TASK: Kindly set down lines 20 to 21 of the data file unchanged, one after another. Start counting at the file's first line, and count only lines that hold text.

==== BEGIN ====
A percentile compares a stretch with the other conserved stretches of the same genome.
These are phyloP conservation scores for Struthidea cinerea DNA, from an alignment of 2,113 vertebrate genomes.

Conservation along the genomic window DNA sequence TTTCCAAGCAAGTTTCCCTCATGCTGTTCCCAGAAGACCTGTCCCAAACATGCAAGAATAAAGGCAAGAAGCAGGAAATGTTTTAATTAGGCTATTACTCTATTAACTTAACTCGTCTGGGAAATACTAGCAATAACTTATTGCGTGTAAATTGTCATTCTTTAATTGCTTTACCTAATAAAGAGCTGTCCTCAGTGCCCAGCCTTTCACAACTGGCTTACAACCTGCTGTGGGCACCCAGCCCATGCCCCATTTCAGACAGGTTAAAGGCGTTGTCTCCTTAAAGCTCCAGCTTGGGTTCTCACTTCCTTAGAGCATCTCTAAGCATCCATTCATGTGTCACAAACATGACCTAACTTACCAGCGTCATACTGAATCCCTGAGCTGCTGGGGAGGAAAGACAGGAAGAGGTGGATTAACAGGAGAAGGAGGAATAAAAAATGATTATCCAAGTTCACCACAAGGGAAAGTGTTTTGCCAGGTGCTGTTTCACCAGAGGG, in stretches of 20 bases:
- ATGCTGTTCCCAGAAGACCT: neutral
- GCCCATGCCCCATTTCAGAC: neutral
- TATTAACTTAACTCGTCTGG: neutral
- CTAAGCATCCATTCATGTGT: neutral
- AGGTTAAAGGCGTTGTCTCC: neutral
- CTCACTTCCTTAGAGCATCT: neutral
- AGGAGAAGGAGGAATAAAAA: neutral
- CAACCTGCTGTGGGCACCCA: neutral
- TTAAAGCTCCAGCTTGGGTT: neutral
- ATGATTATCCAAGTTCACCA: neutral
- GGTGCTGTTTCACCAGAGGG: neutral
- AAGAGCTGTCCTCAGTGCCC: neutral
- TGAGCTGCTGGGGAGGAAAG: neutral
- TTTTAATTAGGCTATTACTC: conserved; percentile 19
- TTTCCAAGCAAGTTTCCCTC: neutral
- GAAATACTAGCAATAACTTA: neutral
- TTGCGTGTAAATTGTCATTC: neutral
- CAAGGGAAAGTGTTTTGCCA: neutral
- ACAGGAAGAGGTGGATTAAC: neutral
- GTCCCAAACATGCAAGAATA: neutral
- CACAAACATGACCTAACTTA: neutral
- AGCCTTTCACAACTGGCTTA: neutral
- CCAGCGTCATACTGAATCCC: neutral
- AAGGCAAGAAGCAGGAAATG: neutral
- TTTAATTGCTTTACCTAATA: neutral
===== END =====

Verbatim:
- TTGCGTGTAAATTGTCATTC: neutral
- CAAGGGAAAGTGTTTTGCCA: neutral